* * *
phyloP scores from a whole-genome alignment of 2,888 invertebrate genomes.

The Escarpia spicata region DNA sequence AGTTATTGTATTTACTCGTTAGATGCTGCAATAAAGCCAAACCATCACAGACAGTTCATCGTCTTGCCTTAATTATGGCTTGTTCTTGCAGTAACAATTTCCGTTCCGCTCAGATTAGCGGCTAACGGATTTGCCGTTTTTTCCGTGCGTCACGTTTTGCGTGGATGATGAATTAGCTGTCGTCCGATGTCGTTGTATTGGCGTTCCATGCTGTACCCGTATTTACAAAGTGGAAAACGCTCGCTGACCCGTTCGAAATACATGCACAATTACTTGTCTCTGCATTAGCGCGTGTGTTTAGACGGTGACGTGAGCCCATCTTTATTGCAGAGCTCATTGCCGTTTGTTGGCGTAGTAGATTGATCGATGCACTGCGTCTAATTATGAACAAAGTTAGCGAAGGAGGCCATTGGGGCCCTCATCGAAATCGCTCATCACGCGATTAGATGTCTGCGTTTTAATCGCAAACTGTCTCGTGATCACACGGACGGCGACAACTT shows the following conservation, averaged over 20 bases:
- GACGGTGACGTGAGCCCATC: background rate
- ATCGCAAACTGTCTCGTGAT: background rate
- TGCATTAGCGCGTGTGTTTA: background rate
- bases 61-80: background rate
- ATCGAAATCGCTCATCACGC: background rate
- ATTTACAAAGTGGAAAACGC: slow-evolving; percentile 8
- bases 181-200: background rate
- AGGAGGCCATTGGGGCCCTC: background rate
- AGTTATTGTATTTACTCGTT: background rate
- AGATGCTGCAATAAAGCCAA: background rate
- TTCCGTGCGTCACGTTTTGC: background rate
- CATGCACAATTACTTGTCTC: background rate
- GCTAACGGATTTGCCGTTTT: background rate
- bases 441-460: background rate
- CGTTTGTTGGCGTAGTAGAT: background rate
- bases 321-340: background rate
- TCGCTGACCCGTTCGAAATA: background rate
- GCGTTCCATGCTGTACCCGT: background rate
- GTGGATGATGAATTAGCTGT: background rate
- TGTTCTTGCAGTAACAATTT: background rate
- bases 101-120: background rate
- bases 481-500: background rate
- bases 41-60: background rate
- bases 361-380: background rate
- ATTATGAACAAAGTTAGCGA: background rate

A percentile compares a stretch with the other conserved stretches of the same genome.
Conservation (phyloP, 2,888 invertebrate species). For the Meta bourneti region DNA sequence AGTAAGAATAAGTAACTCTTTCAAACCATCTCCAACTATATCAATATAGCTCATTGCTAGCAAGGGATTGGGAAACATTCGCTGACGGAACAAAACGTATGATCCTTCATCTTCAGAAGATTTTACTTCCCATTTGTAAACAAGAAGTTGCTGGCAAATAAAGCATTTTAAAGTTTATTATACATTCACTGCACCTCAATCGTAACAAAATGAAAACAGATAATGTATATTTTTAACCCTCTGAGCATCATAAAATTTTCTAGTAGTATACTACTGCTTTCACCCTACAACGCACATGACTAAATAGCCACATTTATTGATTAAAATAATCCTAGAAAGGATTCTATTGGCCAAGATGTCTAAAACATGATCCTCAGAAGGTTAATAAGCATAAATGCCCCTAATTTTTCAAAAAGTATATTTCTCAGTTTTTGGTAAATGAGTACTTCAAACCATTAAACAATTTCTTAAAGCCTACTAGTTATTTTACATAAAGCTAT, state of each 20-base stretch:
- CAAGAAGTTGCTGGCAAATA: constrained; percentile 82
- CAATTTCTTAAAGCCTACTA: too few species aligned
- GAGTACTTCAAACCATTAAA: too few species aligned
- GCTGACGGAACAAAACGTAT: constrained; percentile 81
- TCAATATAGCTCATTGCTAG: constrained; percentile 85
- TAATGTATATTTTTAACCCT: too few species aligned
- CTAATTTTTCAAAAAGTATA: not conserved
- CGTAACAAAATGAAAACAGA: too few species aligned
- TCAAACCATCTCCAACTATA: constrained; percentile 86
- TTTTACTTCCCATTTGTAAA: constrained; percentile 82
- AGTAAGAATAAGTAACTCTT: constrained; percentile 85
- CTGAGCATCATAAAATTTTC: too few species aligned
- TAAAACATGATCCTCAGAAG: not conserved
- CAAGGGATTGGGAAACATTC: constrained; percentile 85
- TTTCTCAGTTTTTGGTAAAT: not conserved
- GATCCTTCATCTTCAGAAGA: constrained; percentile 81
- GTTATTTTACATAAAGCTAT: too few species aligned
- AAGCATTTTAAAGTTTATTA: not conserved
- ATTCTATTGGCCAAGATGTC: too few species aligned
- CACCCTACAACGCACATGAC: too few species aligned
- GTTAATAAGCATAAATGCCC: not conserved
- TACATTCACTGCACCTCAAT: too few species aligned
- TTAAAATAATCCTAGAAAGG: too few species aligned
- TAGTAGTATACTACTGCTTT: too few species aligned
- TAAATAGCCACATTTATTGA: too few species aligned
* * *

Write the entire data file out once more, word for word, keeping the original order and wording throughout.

phyloP scores from a whole-genome alignment of 2,888 invertebrate genomes.

The Escarpia spicata region DNA sequence AGTTATTGTATTTACTCGTTAGATGCTGCAATAAAGCCAAACCATCACAGACAGTTCATCGTCTTGCCTTAATTATGGCTTGTTCTTGCAGTAACAATTTCCGTTCCGCTCAGATTAGCGGCTAACGGATTTGCCGTTTTTTCCGTGCGTCACGTTTTGCGTGGATGATGAATTAGCTGTCGTCCGATGTCGTTGTATTGGCGTTCCATGCTGTACCCGTATTTACAAAGTGGAAAACGCTCGCTGACCCGTTCGAAATACATGCACAATTACTTGTCTCTGCATTAGCGCGTGTGTTTAGACGGTGACGTGAGCCCATCTTTATTGCAGAGCTCATTGCCGTTTGTTGGCGTAGTAGATTGATCGATGCACTGCGTCTAATTATGAACAAAGTTAGCGAAGGAGGCCATTGGGGCCCTCATCGAAATCGCTCATCACGCGATTAGATGTCTGCGTTTTAATCGCAAACTGTCTCGTGATCACACGGACGGCGACAACTT shows the following conservation, averaged over 20 bases:
- GACGGTGACGTGAGCCCATC: background rate
- ATCGCAAACTGTCTCGTGAT: background rate
- TGCATTAGCGCGTGTGTTTA: background rate
- bases 61-80: background rate
- ATCGAAATCGCTCATCACGC: background rate
- ATTTACAAAGTGGAAAACGC: slow-evolving; percentile 8
- bases 181-200: background rate
- AGGAGGCCATTGGGGCCCTC: background rate
- AGTTATTGTATTTACTCGTT: background rate
- AGATGCTGCAATAAAGCCAA: background rate
- TTCCGTGCGTCACGTTTTGC: background rate
- CATGCACAATTACTTGTCTC: background rate
- GCTAACGGATTTGCCGTTTT: background rate
- bases 441-460: background rate
- CGTTTGTTGGCGTAGTAGAT: background rate
- bases 321-340: background rate
- TCGCTGACCCGTTCGAAATA: background rate
- GCGTTCCATGCTGTACCCGT: background rate
- GTGGATGATGAATTAGCTGT: background rate
- TGTTCTTGCAGTAACAATTT: background rate
- bases 101-120: background rate
- bases 481-500: background rate
- bases 41-60: background rate
- bases 361-380: background rate
- ATTATGAACAAAGTTAGCGA: background rate

A percentile compares a stretch with the other conserved stretches of the same genome.
Conservation (phyloP, 2,888 invertebrate species). For the Meta bourneti region DNA sequence AGTAAGAATAAGTAACTCTTTCAAACCATCTCCAACTATATCAATATAGCTCATTGCTAGCAAGGGATTGGGAAACATTCGCTGACGGAACAAAACGTATGATCCTTCATCTTCAGAAGATTTTACTTCCCATTTGTAAACAAGAAGTTGCTGGCAAATAAAGCATTTTAAAGTTTATTATACATTCACTGCACCTCAATCGTAACAAAATGAAAACAGATAATGTATATTTTTAACCCTCTGAGCATCATAAAATTTTCTAGTAGTATACTACTGCTTTCACCCTACAACGCACATGACTAAATAGCCACATTTATTGATTAAAATAATCCTAGAAAGGATTCTATTGGCCAAGATGTCTAAAACATGATCCTCAGAAGGTTAATAAGCATAAATGCCCCTAATTTTTCAAAAAGTATATTTCTCAGTTTTTGGTAAATGAGTACTTCAAACCATTAAACAATTTCTTAAAGCCTACTAGTTATTTTACATAAAGCTAT, state of each 20-base stretch:
- CAAGAAGTTGCTGGCAAATA: constrained; percentile 82
- CAATTTCTTAAAGCCTACTA: too few species aligned
- GAGTACTTCAAACCATTAAA: too few species aligned
- GCTGACGGAACAAAACGTAT: constrained; percentile 81
- TCAATATAGCTCATTGCTAG: constrained; percentile 85
- TAATGTATATTTTTAACCCT: too few species aligned
- CTAATTTTTCAAAAAGTATA: not conserved
- CGTAACAAAATGAAAACAGA: too few species aligned
- TCAAACCATCTCCAACTATA: constrained; percentile 86
- TTTTACTTCCCATTTGTAAA: constrained; percentile 82
- AGTAAGAATAAGTAACTCTT: constrained; percentile 85
- CTGAGCATCATAAAATTTTC: too few species aligned
- TAAAACATGATCCTCAGAAG: not conserved
- CAAGGGATTGGGAAACATTC: constrained; percentile 85
- TTTCTCAGTTTTTGGTAAAT: not conserved
- GATCCTTCATCTTCAGAAGA: constrained; percentile 81
- GTTATTTTACATAAAGCTAT: too few species aligned
- AAGCATTTTAAAGTTTATTA: not conserved
- ATTCTATTGGCCAAGATGTC: too few species aligned
- CACCCTACAACGCACATGAC: too few species aligned
- GTTAATAAGCATAAATGCCC: not conserved
- TACATTCACTGCACCTCAAT: too few species aligned
- TTAAAATAATCCTAGAAAGG: too few species aligned
- TAGTAGTATACTACTGCTTT: too few species aligned
- TAAATAGCCACATTTATTGA: too few species aligned